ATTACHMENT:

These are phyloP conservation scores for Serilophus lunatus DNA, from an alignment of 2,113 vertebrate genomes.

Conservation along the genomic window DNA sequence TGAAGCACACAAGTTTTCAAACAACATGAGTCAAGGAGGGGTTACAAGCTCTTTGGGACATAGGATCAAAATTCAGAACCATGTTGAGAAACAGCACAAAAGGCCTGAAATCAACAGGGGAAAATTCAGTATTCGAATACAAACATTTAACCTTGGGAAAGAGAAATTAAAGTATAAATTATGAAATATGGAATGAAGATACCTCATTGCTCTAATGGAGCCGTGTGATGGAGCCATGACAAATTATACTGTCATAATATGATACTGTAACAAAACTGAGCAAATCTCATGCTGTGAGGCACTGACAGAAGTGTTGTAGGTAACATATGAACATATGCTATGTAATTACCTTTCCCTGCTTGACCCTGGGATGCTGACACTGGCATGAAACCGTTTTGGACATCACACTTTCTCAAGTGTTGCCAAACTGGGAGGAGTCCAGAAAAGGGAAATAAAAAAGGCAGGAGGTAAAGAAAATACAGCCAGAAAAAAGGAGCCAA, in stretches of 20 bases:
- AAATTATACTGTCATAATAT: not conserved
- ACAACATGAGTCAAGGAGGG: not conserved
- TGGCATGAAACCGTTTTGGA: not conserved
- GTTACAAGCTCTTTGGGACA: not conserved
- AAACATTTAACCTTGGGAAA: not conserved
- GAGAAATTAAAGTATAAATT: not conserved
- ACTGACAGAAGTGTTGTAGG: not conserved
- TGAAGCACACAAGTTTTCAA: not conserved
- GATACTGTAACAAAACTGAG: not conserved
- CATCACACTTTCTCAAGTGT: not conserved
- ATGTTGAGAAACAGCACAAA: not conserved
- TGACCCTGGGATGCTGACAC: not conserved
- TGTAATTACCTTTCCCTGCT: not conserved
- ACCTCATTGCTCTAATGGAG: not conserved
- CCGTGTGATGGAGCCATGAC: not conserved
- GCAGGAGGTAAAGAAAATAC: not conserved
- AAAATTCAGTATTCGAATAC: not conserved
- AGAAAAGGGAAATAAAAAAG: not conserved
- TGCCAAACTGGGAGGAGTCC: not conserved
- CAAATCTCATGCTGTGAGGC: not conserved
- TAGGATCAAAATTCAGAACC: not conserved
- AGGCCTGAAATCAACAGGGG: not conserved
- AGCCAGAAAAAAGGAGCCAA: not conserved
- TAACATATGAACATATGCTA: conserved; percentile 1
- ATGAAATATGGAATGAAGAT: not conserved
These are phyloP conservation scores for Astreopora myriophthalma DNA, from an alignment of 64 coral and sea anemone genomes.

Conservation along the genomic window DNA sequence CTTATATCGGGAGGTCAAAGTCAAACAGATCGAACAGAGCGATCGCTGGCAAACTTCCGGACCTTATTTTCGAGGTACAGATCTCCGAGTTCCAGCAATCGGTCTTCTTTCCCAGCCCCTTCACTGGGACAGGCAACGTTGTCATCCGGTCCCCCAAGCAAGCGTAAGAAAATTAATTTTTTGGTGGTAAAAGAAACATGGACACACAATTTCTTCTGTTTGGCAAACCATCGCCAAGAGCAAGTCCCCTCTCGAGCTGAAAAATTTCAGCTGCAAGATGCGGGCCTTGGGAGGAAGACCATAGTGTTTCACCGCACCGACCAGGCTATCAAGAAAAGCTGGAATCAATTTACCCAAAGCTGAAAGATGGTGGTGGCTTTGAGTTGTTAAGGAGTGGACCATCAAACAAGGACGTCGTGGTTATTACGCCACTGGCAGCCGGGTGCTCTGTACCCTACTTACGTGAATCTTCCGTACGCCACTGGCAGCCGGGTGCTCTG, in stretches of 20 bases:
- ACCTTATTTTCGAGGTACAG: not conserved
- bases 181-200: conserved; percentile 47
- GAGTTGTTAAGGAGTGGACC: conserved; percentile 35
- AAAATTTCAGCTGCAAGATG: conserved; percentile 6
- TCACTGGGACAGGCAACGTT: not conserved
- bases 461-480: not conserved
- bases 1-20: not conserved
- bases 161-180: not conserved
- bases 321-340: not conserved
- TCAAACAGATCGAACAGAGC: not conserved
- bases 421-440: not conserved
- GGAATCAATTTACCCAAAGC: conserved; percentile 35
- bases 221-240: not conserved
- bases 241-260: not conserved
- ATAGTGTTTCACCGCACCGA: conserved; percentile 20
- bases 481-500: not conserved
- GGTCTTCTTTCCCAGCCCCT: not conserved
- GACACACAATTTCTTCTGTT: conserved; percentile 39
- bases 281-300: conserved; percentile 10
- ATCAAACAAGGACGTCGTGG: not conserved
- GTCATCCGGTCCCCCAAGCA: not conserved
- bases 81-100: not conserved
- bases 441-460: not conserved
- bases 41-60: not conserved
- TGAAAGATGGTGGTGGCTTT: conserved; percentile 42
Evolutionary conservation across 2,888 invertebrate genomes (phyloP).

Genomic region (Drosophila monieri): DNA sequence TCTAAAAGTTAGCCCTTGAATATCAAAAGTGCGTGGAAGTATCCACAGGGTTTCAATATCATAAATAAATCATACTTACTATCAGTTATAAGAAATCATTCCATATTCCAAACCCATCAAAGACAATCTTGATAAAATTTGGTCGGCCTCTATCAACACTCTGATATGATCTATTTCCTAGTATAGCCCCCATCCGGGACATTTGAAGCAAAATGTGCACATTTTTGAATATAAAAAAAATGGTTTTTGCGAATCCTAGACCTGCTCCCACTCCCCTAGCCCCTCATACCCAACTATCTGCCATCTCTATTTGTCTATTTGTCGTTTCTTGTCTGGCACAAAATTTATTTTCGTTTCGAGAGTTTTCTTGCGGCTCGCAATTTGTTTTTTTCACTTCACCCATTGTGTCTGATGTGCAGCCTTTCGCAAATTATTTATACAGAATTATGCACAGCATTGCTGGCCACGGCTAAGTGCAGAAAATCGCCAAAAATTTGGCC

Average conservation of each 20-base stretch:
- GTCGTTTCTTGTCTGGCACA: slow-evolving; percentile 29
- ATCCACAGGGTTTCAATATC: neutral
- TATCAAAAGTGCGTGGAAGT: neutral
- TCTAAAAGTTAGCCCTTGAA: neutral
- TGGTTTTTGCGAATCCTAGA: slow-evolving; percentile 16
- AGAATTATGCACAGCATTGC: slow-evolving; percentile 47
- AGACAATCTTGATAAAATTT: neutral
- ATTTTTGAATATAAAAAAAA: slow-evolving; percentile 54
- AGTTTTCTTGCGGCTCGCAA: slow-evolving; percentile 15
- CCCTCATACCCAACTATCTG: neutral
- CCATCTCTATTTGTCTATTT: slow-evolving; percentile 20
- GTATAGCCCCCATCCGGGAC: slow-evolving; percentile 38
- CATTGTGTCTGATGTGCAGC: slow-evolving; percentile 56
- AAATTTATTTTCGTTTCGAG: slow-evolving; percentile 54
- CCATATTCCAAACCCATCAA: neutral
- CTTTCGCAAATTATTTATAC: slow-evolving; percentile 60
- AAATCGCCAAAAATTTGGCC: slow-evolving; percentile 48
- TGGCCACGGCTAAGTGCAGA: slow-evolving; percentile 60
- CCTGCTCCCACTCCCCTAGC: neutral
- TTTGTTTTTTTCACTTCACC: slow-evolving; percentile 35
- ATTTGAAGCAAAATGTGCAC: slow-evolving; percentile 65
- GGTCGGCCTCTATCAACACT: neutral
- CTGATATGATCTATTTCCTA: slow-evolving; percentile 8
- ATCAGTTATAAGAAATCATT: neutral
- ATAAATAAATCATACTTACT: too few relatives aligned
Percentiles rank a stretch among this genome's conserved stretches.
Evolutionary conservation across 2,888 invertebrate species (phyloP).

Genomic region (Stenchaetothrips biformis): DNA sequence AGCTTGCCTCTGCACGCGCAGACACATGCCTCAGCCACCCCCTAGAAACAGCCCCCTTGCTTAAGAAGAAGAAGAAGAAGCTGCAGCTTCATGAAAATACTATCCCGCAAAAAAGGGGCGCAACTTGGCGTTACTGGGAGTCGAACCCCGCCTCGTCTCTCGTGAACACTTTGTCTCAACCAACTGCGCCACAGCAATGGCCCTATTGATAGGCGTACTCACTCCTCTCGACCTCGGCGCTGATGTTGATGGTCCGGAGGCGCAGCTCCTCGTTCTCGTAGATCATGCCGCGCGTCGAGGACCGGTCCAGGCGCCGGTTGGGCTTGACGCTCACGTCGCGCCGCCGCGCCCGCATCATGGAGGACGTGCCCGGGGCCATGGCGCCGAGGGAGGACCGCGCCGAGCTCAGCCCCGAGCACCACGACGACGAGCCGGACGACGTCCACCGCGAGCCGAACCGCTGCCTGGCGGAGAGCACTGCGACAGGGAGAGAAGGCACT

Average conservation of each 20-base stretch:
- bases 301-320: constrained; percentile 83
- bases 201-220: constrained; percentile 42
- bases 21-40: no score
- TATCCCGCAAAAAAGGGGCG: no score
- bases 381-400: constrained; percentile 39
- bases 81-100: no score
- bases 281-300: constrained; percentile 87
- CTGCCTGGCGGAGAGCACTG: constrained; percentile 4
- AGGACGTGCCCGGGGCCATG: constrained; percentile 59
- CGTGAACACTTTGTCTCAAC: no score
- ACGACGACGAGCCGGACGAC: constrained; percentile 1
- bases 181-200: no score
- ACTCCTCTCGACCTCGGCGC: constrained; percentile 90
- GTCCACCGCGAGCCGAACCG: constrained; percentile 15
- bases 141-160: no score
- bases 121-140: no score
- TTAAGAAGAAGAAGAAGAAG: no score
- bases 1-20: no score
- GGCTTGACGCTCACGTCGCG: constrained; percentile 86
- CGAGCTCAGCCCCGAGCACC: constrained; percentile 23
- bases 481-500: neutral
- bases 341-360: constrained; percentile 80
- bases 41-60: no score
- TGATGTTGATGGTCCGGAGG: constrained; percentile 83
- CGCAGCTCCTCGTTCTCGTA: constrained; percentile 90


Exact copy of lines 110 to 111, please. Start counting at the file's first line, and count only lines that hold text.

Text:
- TGATGTTGATGGTCCGGAGG: constrained; percentile 83
- CGCAGCTCCTCGTTCTCGTA: constrained; percentile 90